Monday, 25 March 2019 : Solemnity of the Annunciation of the Lord (Homily and Scripture Reflections)

Liturgical Colour : White

Dear brothers and sisters in Christ, on this day, we celebrate together the great Solemnity of the Annunciation of the Lord, which is celebrated on every twenty-fifth day of the month of March each year unless it falls within the time of the Holy Week and Easter Octave or on Sundays. The Annunciation of the Lord therefore marks a period which is exactly nine months prior to the date of Christmas, that is the twenty-fifth day of the month of December.

And that is because the Annunciation of the Lord marks the time when the Lord finally proclaimed His Good News to His people at the time He has appointed, after long waiting and expectation by mankind throughout time. This was the moment marked by the appearance of the Archangel Gabriel before Mary, the virgin and young woman at Nazareth, in which the revelation of God’s Good News was made. When Mary accepted her role as revealed by God, the Lord was incarnate in the flesh of Man right at that moment.

The Archangel Gabriel came to Mary bearing a very important revelation, which all of mankind have awaited for a long time. That was the news of the coming of God’s salvation, which most unexpectedly came in the form of the virgin conception and birth of the Child that Mary bore within her. Yet, that was the exact fulfilment of what the prophet Isaiah had mentioned before king Ahaz of Judah, when Ahaz refused to ask God for a sign, showing his lack of faith.

In contrast with the lack of faith in king Ahaz, when Isaiah spoke to him of God’s favour, we saw the faith in Mary, who despite the uncertainty in her heart, accepted fully and faithfully God’s plans and intentions for her, to be the bearer and mother of the Messiah or Saviour of the whole world. When she asked the Archangel, “How can it be, since I am a virgin?”, Mary was not expressing her disbelief or lack of faith, instead, it was natural that anyone who heard those proclamations by the Archangel would be surprised.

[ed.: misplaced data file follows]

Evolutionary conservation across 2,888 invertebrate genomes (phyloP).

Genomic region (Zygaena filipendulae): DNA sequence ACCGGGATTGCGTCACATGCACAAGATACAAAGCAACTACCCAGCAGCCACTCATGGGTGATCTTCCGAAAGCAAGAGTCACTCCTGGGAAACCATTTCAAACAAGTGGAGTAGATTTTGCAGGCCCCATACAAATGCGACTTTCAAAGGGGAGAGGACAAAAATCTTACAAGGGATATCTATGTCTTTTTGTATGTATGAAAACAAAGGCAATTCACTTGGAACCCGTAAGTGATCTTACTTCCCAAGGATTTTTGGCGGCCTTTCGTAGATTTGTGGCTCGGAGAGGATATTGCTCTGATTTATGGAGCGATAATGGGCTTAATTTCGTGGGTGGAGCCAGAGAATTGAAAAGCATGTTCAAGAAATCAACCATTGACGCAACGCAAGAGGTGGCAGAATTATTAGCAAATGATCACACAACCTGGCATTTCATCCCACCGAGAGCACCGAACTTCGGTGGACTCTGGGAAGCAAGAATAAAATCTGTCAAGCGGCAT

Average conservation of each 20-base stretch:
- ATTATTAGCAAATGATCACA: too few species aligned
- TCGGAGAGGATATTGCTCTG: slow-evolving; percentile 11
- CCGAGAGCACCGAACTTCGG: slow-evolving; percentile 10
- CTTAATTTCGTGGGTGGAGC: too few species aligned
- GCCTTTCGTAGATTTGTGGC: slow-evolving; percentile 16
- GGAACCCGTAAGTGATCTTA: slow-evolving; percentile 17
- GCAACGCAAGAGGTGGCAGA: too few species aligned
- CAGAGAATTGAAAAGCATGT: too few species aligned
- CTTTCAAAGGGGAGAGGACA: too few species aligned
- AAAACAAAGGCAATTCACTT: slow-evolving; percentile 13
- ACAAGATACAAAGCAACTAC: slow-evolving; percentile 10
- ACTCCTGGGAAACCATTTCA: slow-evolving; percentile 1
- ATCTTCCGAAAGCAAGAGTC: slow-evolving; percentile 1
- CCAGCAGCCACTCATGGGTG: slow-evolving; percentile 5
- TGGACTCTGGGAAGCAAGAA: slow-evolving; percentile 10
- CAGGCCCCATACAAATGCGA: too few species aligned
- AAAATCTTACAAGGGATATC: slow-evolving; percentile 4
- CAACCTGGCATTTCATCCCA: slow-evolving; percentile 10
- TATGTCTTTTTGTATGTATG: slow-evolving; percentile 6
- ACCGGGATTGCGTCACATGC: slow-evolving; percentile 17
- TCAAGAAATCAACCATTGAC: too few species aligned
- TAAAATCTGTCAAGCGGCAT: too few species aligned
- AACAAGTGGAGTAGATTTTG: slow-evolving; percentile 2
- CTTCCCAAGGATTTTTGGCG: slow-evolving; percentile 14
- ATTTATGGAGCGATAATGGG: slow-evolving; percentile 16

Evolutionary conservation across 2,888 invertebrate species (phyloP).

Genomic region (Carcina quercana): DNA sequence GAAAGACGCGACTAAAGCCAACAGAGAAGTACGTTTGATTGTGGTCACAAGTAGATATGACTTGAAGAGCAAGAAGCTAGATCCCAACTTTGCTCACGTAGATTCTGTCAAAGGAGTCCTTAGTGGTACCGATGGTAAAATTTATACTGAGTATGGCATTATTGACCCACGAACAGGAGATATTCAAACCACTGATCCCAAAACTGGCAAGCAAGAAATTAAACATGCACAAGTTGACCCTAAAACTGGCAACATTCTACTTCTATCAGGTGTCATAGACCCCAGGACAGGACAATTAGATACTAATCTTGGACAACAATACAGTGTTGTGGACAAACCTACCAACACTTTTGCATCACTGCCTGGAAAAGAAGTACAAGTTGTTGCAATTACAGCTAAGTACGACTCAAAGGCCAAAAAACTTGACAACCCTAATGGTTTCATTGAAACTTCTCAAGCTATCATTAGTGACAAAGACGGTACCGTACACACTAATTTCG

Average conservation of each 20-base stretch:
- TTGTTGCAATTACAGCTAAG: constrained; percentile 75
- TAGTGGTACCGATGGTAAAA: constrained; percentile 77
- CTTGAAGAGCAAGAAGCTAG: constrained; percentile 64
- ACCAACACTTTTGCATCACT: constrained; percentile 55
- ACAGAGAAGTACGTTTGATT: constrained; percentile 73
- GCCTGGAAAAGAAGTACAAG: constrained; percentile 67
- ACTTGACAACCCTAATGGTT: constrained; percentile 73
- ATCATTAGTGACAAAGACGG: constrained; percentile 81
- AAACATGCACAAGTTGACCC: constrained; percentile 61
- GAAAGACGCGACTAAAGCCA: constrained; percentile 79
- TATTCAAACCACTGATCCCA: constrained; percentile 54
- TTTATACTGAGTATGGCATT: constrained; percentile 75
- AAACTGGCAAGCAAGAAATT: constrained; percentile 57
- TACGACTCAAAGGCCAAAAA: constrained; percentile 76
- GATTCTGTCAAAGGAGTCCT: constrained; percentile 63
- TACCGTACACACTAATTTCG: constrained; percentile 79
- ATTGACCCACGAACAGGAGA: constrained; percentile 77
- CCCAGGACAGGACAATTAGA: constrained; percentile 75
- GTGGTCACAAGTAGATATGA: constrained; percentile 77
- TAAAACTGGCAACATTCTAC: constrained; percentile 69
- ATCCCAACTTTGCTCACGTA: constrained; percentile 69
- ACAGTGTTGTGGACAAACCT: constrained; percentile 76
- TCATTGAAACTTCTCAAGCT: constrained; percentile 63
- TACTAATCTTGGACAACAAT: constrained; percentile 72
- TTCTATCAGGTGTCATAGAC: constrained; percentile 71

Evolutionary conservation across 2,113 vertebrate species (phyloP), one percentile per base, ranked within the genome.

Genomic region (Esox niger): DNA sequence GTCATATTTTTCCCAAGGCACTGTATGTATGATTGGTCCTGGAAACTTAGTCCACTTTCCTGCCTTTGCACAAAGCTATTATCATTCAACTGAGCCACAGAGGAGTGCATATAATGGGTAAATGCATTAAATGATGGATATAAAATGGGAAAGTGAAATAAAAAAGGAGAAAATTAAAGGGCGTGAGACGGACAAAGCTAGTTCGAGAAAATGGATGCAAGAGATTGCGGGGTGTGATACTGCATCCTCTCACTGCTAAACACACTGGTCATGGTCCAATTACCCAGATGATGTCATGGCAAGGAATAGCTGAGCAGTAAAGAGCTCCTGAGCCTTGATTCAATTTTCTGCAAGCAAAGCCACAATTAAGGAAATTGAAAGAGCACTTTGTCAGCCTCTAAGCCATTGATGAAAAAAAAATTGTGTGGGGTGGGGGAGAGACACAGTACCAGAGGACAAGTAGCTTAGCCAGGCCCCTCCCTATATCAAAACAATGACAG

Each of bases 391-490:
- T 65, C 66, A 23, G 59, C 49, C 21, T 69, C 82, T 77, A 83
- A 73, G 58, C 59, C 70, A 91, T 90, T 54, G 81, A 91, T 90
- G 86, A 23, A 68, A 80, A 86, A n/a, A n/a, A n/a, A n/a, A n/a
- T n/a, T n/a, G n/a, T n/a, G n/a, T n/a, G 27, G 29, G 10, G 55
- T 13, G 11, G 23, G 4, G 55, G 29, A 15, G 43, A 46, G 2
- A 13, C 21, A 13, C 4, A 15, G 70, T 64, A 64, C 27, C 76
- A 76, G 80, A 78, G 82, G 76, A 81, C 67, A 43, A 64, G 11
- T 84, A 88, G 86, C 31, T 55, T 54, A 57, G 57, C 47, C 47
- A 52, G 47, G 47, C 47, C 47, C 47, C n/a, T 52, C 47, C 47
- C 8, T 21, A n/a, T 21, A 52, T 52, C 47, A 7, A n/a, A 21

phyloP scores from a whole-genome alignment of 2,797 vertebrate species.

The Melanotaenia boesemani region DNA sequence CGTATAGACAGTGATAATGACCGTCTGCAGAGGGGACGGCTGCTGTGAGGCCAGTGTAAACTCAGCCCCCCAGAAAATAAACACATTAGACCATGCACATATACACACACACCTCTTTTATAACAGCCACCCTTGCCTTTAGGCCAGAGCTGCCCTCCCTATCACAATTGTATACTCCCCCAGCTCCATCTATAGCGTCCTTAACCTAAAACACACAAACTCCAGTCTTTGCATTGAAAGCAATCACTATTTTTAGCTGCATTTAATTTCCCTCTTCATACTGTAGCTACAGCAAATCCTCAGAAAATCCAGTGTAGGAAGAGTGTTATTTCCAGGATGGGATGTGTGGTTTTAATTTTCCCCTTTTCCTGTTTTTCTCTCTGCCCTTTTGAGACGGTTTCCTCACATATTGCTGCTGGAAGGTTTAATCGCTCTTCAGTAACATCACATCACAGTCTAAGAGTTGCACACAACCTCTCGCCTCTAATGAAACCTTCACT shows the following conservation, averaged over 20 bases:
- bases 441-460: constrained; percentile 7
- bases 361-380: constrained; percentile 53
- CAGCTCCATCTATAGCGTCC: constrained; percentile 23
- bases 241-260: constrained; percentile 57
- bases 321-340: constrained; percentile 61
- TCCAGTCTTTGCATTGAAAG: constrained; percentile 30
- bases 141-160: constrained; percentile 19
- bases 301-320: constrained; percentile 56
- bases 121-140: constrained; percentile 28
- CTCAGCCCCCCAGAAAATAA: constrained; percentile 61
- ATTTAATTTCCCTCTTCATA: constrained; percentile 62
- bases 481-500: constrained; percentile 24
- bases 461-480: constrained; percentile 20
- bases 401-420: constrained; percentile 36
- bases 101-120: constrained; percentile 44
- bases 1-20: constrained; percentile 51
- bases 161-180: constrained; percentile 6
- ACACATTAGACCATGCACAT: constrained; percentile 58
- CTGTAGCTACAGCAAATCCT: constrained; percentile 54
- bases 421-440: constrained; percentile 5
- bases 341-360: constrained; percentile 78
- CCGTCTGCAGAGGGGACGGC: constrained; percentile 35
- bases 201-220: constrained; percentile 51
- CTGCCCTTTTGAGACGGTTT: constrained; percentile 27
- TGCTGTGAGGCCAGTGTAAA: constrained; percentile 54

After all, it seemed to be against all natural laws, for a virgin to bear a child, as since the beginning of time, children came about when a man and a woman become joined together, and bearing together the fruits of their love for each other. But Mary, as a virgin and yet to be married to her fiancee, St. Joseph, could not have been with a child yet. Nonetheless, what is impossible or seemingly impossible for us, is completely possible for God.

And Mary chose to trust in God and in the plans He had for her and for the salvation of the whole world. Even more importantly, Mary committed herself not just to a part of God’s plan for humanity, but for the entirety of the journey and the plan that God had made evident through Jesus Christ, Son of God and Son of Mary. Mary chose to devote herself to her Son, dedicating her whole life to take care of and raise the One Who had been entrusted to her as Son, and later on, to follow Him throughout His life and ministry, right to the very foot of the cross.

Brothers and sisters in Christ, that is why, Mary is so honoured in the Church and our faith, not because she was different in essence from any one of us. We do not worship her as God is worshipped, but we honour her and glorify her as all saints are honoured, and her honour surpasses that of all the other saints. For her faith, dedication and total commitment to what the Lord has entrusted to her, she has indeed become the Co-Redemptrix of our salvation, as without her faith and commitment, our salvation through Christ would not have been possible.

That is why, Mary is not just a role model to all of us Christians, but she is also the shining example for all of us, in all of her actions, in how humble she was in accepting the role that she was to play as the mother of Our God and Saviour. She remained simple and humble throughout life, and continued to dedicate herself to God and to her Son, Jesus, in doing what she could to support His ministry, as a faithful servant and mother attending to Him.